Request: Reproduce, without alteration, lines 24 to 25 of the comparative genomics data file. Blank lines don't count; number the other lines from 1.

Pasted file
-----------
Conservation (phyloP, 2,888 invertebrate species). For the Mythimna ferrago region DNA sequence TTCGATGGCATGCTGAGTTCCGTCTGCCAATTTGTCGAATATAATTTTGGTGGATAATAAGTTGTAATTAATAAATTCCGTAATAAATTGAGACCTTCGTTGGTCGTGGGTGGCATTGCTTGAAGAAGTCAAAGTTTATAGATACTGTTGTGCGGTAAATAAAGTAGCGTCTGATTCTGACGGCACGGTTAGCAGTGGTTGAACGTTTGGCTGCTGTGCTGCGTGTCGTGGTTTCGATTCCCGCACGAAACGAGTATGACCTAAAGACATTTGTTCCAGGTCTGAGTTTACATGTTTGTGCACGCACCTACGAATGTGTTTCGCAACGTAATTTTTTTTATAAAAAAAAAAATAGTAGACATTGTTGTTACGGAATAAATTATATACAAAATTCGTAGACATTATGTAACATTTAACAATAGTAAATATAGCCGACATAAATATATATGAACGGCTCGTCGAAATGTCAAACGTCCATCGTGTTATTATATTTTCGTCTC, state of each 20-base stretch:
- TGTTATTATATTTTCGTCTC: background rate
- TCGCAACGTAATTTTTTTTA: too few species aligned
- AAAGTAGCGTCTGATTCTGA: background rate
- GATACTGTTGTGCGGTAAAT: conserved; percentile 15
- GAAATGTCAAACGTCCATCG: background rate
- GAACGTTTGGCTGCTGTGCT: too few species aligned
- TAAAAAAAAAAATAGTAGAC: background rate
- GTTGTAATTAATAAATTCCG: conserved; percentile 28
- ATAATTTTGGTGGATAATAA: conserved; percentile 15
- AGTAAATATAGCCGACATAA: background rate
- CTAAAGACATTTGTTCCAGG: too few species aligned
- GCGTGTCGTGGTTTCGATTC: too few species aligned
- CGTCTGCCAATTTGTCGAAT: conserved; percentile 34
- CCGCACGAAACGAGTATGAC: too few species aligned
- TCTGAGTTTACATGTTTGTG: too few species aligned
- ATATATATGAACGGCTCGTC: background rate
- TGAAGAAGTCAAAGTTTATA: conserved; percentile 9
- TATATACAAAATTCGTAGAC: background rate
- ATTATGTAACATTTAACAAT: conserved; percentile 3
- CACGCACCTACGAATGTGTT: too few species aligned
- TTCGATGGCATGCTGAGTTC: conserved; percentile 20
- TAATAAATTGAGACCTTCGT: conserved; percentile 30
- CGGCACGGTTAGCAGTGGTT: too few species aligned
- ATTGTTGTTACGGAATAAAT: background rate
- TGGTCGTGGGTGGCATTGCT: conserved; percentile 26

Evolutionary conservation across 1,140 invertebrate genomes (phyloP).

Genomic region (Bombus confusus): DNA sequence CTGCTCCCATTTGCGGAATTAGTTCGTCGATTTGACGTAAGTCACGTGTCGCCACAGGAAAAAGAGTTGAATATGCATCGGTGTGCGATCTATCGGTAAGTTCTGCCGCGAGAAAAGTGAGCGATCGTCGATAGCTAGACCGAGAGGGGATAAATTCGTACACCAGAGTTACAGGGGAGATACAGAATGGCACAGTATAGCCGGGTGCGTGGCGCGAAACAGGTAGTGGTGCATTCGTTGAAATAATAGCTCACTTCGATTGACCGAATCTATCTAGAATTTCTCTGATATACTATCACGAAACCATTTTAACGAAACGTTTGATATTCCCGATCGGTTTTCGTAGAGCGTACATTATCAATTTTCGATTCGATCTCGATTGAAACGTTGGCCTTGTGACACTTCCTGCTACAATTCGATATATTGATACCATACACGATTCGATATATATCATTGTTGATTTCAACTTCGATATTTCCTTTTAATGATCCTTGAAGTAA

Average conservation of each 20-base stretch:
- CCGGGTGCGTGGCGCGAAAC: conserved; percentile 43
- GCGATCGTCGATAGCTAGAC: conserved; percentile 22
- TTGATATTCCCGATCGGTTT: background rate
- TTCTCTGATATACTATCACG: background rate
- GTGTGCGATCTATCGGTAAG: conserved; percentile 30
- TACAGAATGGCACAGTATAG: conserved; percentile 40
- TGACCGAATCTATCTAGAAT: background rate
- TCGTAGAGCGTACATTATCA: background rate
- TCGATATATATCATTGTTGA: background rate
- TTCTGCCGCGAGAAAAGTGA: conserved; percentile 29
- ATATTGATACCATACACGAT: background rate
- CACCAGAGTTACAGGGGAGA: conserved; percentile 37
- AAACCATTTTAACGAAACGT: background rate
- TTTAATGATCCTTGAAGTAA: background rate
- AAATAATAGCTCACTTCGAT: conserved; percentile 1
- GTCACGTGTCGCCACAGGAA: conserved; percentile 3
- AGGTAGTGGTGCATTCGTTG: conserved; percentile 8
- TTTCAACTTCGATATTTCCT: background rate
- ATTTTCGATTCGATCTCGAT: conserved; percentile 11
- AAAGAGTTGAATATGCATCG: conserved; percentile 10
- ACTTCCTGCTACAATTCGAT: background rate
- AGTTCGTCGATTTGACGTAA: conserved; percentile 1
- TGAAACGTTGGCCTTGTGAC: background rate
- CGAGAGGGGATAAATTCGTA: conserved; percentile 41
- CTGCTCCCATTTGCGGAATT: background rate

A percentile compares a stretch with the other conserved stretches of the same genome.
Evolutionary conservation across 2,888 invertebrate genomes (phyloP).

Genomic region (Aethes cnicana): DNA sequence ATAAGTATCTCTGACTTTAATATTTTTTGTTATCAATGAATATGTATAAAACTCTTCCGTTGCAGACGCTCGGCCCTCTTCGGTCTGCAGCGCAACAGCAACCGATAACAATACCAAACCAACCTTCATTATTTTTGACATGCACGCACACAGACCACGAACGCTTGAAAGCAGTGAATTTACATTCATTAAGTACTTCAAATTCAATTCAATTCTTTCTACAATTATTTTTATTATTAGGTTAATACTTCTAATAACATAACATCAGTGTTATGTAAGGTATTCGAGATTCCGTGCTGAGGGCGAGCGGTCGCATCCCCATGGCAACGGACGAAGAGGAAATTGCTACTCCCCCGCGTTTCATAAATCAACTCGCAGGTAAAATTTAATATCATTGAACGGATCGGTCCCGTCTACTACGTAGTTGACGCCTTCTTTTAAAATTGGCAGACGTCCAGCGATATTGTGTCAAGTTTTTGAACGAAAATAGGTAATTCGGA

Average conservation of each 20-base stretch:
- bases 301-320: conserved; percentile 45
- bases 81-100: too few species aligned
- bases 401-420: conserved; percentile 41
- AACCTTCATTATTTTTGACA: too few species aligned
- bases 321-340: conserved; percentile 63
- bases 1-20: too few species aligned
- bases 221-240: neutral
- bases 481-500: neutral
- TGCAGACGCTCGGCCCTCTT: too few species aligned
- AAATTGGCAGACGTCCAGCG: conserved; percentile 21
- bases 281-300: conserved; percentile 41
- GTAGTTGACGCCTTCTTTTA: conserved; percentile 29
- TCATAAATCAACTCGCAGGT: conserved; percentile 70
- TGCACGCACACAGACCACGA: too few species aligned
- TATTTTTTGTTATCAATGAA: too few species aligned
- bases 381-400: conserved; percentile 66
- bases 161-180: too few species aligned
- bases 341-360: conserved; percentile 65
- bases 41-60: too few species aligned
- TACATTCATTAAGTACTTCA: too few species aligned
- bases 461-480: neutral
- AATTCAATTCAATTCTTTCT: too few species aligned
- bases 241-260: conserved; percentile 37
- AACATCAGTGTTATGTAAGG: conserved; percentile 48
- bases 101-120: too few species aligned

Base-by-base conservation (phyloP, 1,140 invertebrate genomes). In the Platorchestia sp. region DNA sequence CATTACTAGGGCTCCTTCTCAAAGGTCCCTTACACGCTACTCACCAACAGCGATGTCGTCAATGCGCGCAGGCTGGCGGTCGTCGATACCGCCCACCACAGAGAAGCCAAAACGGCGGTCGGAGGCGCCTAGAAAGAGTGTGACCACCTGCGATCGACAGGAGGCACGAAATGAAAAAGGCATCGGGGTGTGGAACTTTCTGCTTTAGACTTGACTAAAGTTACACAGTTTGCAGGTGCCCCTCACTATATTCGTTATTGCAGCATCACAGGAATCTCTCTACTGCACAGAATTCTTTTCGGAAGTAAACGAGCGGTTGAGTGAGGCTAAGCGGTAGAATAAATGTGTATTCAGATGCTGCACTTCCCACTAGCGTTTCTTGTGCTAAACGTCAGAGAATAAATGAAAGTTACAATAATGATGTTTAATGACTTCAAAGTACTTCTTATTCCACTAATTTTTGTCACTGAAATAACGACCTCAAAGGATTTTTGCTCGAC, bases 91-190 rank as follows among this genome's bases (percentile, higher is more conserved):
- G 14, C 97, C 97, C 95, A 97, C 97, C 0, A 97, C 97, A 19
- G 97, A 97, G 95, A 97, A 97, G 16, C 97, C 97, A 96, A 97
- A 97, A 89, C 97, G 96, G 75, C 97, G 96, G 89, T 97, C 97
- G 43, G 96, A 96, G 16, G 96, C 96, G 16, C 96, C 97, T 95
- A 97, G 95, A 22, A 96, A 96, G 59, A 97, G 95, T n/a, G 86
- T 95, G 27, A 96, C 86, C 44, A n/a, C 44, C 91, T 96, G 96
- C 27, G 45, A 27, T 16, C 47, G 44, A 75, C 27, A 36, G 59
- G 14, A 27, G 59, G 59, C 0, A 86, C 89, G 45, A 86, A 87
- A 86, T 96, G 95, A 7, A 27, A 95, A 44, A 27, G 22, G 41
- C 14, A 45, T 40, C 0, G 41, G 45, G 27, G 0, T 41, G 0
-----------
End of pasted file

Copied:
- CGGCACGGTTAGCAGTGGTT: too few species aligned
- ATTGTTGTTACGGAATAAAT: background rate